If you are like me, then the new decade has you both looking back on the last one and forward to the new one.
Whilst it seems a world away, the year 2030 is already inching closer towards us every single second. Although it seems so far away there are a number of things we already know about 2030 which makes it feel like a less-than-far-away-concept. For one, we already know it will begin on a Tuesday. 2030 is a year with so many major goals already set by governments, companies and organisations.
For example by 2030:
- Masdar City, a huge city project in Abu Dhabi, is due to be finished.
- Both the World Health Organisation (WHO) and the United Nation’s Children’s Fund (UNICEF) have set a goal for universal access to basic sanitation by 2030.
- A goal has been set by the United Nations for literacy and internet access to be universal by 2030.
There are also a number of speculative projections for 2030, some of which sound a lot more realistic than others.
- Elon Musk believes that by 2030 self-driving cars will dominate the road and non-self-driving may, even, be illegal.
- Advances in architecture will see ever and ever taller buildings, some perhaps even reaching a kilometre tall.
- By 2030 smart cities will become ever more common.
The beginning of 2030 and the new decade ushers in lots of questions: who will I be in ten years time, where will the world be and what will I care about? Creating a ten–year plan can help to solidify the vague goals and aims you may want for yourself for the future. By 2030 you might want to have a degree, or have travelled the world, or have run a marathon for charity. Whatever the goal a ten–year plan can help to make these goals more realistic, planned and achievable.
So if you are someone like me – a person with an obsessively organised, goal-driven, A-type personality – then you are already formulating your own ten-year plan. Imagining where you want yourself to be 2030 and planning the most effective route to get there. However, for those who have never made this sort of plan nor even thought of it as a method to organise your life, it can seem like a daunting and difficult task.
For me, a ten-year plan is easily split into six key steps: Goals, Time Scale, Achievable?, Plan, Implement and Achieve! Each one of these steps feeds into the next one, creating an easy step-by-step cycle for achieving your goals effectively. This notion is better explained visually through the following diagram:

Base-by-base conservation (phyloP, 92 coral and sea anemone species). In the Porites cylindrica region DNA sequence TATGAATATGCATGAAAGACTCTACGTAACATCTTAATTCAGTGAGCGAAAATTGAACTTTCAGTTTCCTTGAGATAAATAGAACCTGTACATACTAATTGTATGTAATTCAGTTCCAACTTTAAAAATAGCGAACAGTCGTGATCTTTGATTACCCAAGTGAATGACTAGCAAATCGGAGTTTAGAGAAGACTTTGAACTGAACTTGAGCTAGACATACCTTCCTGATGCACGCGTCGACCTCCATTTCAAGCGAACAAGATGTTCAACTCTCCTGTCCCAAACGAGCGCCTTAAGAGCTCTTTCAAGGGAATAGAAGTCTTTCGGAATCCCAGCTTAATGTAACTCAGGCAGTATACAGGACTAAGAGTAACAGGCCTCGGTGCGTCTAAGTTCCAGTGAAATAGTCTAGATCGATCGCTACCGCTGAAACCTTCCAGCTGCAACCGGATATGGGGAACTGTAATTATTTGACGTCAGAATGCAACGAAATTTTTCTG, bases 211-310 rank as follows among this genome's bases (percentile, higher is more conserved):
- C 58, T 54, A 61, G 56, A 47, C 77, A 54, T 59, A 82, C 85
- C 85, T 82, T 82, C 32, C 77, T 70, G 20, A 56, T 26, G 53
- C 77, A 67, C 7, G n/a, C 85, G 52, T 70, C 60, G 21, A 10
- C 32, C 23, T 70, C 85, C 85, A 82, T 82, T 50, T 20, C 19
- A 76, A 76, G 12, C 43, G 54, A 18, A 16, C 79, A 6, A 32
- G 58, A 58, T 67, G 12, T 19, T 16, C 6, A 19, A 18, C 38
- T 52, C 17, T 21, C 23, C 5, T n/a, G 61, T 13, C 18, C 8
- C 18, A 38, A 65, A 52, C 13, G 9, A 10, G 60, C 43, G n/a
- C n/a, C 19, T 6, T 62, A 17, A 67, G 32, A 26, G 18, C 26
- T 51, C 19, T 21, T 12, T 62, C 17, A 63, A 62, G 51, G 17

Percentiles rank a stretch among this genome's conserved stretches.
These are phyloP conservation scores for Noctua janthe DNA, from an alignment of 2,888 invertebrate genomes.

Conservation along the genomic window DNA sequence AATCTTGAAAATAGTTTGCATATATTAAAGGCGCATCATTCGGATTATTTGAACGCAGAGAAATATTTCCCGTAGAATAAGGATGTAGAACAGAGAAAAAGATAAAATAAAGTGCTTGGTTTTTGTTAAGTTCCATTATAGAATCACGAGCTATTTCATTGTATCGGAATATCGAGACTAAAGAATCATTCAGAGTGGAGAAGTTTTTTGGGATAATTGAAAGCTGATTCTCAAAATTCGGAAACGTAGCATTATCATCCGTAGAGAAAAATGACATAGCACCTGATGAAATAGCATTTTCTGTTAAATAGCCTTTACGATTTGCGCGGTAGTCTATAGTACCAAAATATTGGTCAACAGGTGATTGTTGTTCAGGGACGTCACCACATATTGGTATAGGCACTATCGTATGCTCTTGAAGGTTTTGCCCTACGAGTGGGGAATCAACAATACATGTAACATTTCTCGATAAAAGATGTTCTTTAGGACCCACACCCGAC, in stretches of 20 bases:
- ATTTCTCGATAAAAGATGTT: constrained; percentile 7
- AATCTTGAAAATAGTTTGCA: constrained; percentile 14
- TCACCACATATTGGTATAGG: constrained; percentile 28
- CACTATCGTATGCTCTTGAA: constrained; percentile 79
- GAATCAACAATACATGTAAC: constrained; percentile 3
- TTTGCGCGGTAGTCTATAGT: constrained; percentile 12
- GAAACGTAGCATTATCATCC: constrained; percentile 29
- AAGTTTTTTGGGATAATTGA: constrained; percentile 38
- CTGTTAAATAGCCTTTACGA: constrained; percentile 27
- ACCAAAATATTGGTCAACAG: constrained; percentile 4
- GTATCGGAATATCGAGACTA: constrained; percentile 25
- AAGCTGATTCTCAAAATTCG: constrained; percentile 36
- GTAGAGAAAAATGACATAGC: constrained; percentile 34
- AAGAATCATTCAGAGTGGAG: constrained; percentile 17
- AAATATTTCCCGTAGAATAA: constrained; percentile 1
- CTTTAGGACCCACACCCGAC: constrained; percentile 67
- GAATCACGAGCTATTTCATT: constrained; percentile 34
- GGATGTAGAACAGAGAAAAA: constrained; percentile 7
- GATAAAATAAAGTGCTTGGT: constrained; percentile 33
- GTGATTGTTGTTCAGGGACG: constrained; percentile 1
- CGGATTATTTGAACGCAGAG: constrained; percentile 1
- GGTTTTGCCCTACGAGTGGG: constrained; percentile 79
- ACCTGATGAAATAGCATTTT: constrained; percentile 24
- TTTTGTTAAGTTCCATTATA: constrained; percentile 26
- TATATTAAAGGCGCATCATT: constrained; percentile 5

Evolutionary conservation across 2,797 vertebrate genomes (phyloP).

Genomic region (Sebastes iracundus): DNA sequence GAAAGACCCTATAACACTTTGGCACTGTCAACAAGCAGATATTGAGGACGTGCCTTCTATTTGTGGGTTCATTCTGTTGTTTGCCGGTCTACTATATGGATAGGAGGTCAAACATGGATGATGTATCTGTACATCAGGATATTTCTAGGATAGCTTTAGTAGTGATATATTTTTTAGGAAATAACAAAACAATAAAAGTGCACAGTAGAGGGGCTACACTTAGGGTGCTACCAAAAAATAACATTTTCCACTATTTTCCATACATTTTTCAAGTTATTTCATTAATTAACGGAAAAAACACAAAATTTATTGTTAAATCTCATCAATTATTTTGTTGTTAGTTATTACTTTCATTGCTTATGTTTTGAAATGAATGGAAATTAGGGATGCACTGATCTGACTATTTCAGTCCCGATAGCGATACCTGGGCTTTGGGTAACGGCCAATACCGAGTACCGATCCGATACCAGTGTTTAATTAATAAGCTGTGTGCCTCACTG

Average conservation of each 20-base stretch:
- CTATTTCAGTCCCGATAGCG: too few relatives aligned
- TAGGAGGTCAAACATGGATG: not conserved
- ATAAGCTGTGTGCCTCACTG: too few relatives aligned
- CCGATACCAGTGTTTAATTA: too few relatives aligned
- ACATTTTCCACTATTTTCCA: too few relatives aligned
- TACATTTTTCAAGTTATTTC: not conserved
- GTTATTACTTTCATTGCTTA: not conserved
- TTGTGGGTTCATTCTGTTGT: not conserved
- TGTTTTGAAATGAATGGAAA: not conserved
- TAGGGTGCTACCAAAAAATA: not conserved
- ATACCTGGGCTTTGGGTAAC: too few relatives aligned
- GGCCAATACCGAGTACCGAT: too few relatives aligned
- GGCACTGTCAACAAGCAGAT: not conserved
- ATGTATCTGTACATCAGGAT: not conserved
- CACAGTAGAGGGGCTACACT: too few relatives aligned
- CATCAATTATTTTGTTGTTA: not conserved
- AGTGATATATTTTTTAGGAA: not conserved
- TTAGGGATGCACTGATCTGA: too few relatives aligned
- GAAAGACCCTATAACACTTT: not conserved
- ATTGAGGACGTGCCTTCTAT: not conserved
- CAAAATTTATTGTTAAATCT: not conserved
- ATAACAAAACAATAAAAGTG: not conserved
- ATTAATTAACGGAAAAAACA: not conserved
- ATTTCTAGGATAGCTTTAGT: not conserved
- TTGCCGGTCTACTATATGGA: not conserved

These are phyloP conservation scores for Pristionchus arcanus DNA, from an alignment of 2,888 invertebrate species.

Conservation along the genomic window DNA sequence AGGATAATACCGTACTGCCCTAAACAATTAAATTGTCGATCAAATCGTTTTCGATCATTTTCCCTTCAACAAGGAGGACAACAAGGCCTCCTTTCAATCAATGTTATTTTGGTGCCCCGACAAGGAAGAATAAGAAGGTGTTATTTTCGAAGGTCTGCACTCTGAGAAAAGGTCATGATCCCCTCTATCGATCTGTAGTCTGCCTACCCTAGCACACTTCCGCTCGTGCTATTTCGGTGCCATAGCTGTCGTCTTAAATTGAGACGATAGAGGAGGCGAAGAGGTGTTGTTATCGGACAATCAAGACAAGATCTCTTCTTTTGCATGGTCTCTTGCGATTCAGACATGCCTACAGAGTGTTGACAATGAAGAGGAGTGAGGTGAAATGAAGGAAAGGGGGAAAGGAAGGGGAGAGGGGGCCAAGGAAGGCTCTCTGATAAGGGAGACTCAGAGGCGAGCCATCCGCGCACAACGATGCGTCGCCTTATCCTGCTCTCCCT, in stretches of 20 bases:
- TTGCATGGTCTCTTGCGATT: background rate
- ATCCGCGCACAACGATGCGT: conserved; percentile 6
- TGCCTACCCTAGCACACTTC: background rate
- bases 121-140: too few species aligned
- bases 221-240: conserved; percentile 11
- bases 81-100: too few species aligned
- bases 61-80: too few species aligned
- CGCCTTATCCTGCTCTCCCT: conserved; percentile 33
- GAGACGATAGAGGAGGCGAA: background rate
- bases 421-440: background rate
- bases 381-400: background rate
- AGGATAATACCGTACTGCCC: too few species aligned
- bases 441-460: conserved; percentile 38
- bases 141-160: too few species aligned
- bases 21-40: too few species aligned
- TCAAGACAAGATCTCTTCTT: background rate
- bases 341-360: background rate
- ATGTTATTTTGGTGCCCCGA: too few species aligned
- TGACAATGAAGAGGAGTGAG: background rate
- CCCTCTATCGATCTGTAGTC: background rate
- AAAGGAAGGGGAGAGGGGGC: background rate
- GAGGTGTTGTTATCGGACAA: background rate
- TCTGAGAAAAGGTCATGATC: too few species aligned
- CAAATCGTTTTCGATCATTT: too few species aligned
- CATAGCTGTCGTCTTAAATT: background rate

Your 2030 Plan Explained in more depth:
1. Goals: What are the vague goal and aims you have for yourself by 2030?
This first step incorporates every goal you imagine for yourself no matter how big, small, ridiculous or mundane. The best way to approach this step is to create a spider web of all your ideas. No matter if it is being Prime Minister, owning a dog or living aboard write all of these ideas down on the spider web in order to give them equal leverage.
2. Time Scale: When do you expect to achieve these goals? By 2030 or earlier than that?
This second step allows you to start to become a little bit more realistic, cutting away the ideas that are unachievable by the 2030 timeframe. Using your spider web write down in brackets the earliest possible date you could possibly achieve this goal by. Remember: we are not looking at if you can achieve it in this step, literally just the date that it could be achieved by. So, for example, if one of your goals is to own a dog by 2030 then you might put 2021 as your earliest date. If you are in rented accommodation where pets are not allowed, and stuck in a twelve month contract, then 2021 could be the earliest possible date for owning a dog. If your new property allows pets, that is.
3. Achievable: Are your goals actually achievable by 2030 or earlier?
This brings us to the next step, where we look if the goals are actually achievable in the first place by identifying any possible barriers. If we use the dog scenario again, then being deathly allergic to dogs in the first place might put a hinderance on actually owning one. Making that goal an unachievable one, no matter how much you want it. Around each of the goals listed on the spider web write down all of barriers you can think of for each goal.
4. Plan: The step by step plan for the ‘what’, ‘when’ and ‘how’ of your goals.
This next step brings together all the work you have already undertaken, helping to construct a plan for achieving your goal. If we yet again use the dog scenario, then the ‘what’ would be owning the dog and the ‘when’ would be 2021. The ‘how’ is now writing down all the steps you need to do in the mean to actually get to that achievement, such as living somewhere dog-friendly, having the funds to pay for vet bills, having a job with socialable hours ect.
5. Implement: Putting your plan into action.
This step is quite self-explanatory and takes you off of the planning page and into taking action in your life. This step requires you to make the physical changes in your life required to reach your goal, some of which will be hard or may even take years but inevitably will reward you with the goal you seek.
Again, pretty self-explanatory but if you have reached this sixth and final step then well done!